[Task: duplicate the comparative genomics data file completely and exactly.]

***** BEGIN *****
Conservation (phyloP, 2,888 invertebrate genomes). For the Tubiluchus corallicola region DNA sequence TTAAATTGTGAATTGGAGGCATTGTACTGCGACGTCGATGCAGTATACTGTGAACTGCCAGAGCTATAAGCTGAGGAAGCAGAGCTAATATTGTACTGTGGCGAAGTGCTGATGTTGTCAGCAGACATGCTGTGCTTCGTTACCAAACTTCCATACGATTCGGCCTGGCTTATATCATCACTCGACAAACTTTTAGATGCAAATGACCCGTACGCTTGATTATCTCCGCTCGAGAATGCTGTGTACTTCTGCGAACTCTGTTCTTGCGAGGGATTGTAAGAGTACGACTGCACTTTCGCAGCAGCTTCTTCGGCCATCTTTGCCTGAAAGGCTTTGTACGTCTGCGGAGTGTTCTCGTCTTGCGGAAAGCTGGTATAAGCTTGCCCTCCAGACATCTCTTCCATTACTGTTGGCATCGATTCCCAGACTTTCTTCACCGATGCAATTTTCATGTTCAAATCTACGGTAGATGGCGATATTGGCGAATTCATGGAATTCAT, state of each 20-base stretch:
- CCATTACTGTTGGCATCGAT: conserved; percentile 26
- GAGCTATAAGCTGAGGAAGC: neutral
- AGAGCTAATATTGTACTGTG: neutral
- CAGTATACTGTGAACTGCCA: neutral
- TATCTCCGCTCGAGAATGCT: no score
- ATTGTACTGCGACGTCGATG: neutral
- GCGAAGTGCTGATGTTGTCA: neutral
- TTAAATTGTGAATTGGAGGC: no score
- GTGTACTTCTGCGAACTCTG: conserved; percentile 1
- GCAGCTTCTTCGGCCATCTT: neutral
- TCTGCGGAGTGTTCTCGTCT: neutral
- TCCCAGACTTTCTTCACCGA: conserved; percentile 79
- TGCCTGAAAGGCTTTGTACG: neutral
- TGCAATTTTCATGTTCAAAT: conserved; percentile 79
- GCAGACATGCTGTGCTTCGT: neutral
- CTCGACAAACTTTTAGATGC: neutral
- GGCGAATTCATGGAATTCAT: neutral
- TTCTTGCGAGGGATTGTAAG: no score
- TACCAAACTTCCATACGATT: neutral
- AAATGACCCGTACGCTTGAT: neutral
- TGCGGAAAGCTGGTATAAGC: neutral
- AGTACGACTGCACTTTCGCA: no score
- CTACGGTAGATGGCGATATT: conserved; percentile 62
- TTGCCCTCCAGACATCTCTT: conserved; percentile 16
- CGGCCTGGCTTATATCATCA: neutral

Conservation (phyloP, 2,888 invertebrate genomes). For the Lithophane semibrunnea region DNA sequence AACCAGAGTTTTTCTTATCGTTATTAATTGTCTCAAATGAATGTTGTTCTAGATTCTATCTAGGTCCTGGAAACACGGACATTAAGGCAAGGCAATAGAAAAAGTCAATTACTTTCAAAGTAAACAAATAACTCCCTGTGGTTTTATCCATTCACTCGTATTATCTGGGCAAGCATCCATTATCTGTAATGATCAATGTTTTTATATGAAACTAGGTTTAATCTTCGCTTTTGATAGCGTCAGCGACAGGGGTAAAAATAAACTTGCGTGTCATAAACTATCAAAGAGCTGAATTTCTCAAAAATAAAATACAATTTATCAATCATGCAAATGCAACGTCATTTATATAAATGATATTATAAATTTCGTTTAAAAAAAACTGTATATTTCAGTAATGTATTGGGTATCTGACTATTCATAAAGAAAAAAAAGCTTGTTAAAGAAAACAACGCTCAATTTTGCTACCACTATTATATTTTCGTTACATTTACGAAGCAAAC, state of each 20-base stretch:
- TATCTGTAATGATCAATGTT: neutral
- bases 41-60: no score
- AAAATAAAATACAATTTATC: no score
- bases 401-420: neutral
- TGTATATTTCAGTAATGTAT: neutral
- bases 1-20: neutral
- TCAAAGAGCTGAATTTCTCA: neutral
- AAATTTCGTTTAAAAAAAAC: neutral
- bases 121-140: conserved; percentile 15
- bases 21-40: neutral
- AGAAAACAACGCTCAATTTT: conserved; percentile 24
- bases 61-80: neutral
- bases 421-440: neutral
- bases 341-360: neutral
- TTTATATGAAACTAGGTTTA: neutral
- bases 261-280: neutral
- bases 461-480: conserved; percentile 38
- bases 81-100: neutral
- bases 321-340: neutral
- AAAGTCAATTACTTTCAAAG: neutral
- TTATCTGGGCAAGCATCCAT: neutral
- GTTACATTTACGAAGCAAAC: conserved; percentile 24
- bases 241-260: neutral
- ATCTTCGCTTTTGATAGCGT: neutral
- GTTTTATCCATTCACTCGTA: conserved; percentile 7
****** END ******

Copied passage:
Conservation (phyloP, 2,888 invertebrate genomes). For the Tubiluchus corallicola region DNA sequence TTAAATTGTGAATTGGAGGCATTGTACTGCGACGTCGATGCAGTATACTGTGAACTGCCAGAGCTATAAGCTGAGGAAGCAGAGCTAATATTGTACTGTGGCGAAGTGCTGATGTTGTCAGCAGACATGCTGTGCTTCGTTACCAAACTTCCATACGATTCGGCCTGGCTTATATCATCACTCGACAAACTTTTAGATGCAAATGACCCGTACGCTTGATTATCTCCGCTCGAGAATGCTGTGTACTTCTGCGAACTCTGTTCTTGCGAGGGATTGTAAGAGTACGACTGCACTTTCGCAGCAGCTTCTTCGGCCATCTTTGCCTGAAAGGCTTTGTACGTCTGCGGAGTGTTCTCGTCTTGCGGAAAGCTGGTATAAGCTTGCCCTCCAGACATCTCTTCCATTACTGTTGGCATCGATTCCCAGACTTTCTTCACCGATGCAATTTTCATGTTCAAATCTACGGTAGATGGCGATATTGGCGAATTCATGGAATTCAT, state of each 20-base stretch:
- CCATTACTGTTGGCATCGAT: conserved; percentile 26
- GAGCTATAAGCTGAGGAAGC: neutral
- AGAGCTAATATTGTACTGTG: neutral
- CAGTATACTGTGAACTGCCA: neutral
- TATCTCCGCTCGAGAATGCT: no score
- ATTGTACTGCGACGTCGATG: neutral
- GCGAAGTGCTGATGTTGTCA: neutral
- TTAAATTGTGAATTGGAGGC: no score
- GTGTACTTCTGCGAACTCTG: conserved; percentile 1
- GCAGCTTCTTCGGCCATCTT: neutral
- TCTGCGGAGTGTTCTCGTCT: neutral
- TCCCAGACTTTCTTCACCGA: conserved; percentile 79
- TGCCTGAAAGGCTTTGTACG: neutral
- TGCAATTTTCATGTTCAAAT: conserved; percentile 79
- GCAGACATGCTGTGCTTCGT: neutral
- CTCGACAAACTTTTAGATGC: neutral
- GGCGAATTCATGGAATTCAT: neutral
- TTCTTGCGAGGGATTGTAAG: no score
- TACCAAACTTCCATACGATT: neutral
- AAATGACCCGTACGCTTGAT: neutral
- TGCGGAAAGCTGGTATAAGC: neutral
- AGTACGACTGCACTTTCGCA: no score
- CTACGGTAGATGGCGATATT: conserved; percentile 62
- TTGCCCTCCAGACATCTCTT: conserved; percentile 16
- CGGCCTGGCTTATATCATCA: neutral

Conservation (phyloP, 2,888 invertebrate genomes). For the Lithophane semibrunnea region DNA sequence AACCAGAGTTTTTCTTATCGTTATTAATTGTCTCAAATGAATGTTGTTCTAGATTCTATCTAGGTCCTGGAAACACGGACATTAAGGCAAGGCAATAGAAAAAGTCAATTACTTTCAAAGTAAACAAATAACTCCCTGTGGTTTTATCCATTCACTCGTATTATCTGGGCAAGCATCCATTATCTGTAATGATCAATGTTTTTATATGAAACTAGGTTTAATCTTCGCTTTTGATAGCGTCAGCGACAGGGGTAAAAATAAACTTGCGTGTCATAAACTATCAAAGAGCTGAATTTCTCAAAAATAAAATACAATTTATCAATCATGCAAATGCAACGTCATTTATATAAATGATATTATAAATTTCGTTTAAAAAAAACTGTATATTTCAGTAATGTATTGGGTATCTGACTATTCATAAAGAAAAAAAAGCTTGTTAAAGAAAACAACGCTCAATTTTGCTACCACTATTATATTTTCGTTACATTTACGAAGCAAAC, state of each 20-base stretch:
- TATCTGTAATGATCAATGTT: neutral
- bases 41-60: no score
- AAAATAAAATACAATTTATC: no score
- bases 401-420: neutral
- TGTATATTTCAGTAATGTAT: neutral
- bases 1-20: neutral
- TCAAAGAGCTGAATTTCTCA: neutral
- AAATTTCGTTTAAAAAAAAC: neutral
- bases 121-140: conserved; percentile 15
- bases 21-40: neutral
- AGAAAACAACGCTCAATTTT: conserved; percentile 24
- bases 61-80: neutral
- bases 421-440: neutral
- bases 341-360: neutral
- TTTATATGAAACTAGGTTTA: neutral
- bases 261-280: neutral
- bases 461-480: conserved; percentile 38
- bases 81-100: neutral
- bases 321-340: neutral
- AAAGTCAATTACTTTCAAAG: neutral
- TTATCTGGGCAAGCATCCAT: neutral
- GTTACATTTACGAAGCAAAC: conserved; percentile 24
- bases 241-260: neutral
- ATCTTCGCTTTTGATAGCGT: neutral
- GTTTTATCCATTCACTCGTA: conserved; percentile 7